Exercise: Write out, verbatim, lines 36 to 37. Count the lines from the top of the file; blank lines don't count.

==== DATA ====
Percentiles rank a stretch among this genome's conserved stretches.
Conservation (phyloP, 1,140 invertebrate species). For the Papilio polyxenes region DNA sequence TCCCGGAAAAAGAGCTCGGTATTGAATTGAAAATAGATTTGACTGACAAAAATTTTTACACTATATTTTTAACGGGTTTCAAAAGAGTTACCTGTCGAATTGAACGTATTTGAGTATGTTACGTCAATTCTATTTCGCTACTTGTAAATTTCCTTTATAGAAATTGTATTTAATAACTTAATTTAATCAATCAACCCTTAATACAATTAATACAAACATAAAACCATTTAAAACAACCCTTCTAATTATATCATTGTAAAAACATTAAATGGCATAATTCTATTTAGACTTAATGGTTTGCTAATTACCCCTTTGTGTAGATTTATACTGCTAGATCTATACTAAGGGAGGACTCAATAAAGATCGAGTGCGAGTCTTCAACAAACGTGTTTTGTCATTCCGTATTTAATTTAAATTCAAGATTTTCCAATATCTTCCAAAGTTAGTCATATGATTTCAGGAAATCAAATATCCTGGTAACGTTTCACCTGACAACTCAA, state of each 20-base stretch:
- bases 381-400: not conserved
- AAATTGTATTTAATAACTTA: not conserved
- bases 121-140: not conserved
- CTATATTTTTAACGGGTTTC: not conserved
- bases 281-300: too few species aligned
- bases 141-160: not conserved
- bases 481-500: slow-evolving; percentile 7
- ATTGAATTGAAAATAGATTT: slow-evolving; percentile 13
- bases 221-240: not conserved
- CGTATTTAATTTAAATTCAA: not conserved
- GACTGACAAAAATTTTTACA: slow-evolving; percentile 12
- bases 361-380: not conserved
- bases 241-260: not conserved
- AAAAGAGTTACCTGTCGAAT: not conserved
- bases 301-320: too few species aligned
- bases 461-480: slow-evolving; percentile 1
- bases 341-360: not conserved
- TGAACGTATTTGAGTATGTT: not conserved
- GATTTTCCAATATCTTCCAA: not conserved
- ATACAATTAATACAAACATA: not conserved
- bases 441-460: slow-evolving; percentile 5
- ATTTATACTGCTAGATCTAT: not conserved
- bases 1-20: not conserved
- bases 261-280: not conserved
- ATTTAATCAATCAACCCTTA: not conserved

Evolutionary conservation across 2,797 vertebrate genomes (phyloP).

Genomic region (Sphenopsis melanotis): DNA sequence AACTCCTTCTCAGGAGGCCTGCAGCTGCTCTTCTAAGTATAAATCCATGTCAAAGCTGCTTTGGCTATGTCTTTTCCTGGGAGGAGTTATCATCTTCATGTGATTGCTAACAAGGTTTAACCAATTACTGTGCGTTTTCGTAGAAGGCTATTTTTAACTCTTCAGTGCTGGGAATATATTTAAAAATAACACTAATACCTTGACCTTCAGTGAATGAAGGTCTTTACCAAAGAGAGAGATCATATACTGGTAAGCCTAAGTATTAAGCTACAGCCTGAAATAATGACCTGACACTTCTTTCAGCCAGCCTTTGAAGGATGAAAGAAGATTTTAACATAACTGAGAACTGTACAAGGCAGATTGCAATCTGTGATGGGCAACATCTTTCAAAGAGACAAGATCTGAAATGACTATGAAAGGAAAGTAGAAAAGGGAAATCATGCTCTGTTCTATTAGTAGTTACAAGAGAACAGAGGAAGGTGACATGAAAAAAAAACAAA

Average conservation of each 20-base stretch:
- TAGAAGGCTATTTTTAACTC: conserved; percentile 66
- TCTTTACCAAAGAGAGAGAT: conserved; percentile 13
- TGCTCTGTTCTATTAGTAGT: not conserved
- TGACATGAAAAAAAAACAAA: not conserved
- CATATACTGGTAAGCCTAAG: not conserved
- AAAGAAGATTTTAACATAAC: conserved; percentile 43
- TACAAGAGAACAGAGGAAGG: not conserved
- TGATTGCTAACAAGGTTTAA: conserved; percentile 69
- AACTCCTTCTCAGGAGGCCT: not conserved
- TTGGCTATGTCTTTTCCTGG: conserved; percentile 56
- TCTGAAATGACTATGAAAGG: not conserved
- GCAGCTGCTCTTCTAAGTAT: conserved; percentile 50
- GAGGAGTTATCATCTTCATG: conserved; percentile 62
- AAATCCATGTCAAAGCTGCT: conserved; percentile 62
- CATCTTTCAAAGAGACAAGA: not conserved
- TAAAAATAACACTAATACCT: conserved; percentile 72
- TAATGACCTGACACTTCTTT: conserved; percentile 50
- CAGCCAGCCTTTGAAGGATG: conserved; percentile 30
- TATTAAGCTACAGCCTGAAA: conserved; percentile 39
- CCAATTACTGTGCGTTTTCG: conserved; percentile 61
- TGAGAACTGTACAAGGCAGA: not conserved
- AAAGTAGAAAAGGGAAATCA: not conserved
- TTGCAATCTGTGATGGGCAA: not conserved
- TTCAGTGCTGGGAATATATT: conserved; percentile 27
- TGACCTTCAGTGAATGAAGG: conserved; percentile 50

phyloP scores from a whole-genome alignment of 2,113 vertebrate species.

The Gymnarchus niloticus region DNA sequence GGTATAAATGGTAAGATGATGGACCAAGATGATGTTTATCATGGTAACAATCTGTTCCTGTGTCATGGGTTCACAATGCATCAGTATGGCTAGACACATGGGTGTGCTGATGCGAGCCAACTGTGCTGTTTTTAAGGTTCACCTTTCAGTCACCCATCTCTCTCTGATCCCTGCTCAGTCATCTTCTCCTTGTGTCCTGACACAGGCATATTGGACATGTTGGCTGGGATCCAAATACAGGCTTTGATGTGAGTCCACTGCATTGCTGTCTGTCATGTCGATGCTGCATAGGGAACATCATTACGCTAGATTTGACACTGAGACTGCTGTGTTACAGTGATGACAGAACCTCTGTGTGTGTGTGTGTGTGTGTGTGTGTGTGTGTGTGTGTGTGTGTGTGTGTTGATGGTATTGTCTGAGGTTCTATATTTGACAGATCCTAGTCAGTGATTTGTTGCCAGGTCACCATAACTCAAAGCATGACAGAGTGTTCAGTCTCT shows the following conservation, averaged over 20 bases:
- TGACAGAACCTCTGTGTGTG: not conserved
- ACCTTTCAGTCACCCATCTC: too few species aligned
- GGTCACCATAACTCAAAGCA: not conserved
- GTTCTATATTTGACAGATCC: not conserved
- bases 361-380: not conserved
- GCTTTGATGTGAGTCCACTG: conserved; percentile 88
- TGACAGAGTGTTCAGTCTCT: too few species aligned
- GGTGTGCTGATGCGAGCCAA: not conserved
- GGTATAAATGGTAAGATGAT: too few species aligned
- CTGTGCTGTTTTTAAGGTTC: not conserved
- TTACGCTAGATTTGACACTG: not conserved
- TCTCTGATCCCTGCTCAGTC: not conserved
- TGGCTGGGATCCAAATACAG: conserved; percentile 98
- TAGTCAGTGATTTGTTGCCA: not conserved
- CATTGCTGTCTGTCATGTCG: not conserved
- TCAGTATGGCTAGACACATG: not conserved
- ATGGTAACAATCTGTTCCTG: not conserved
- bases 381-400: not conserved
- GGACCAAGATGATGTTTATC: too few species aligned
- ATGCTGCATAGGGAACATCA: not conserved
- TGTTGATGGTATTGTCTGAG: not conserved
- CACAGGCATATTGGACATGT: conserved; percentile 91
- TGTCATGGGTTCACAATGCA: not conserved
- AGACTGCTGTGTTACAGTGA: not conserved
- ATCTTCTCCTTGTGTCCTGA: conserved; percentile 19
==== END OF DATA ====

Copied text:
- AAAGAAGATTTTAACATAAC: conserved; percentile 43
- TACAAGAGAACAGAGGAAGG: not conserved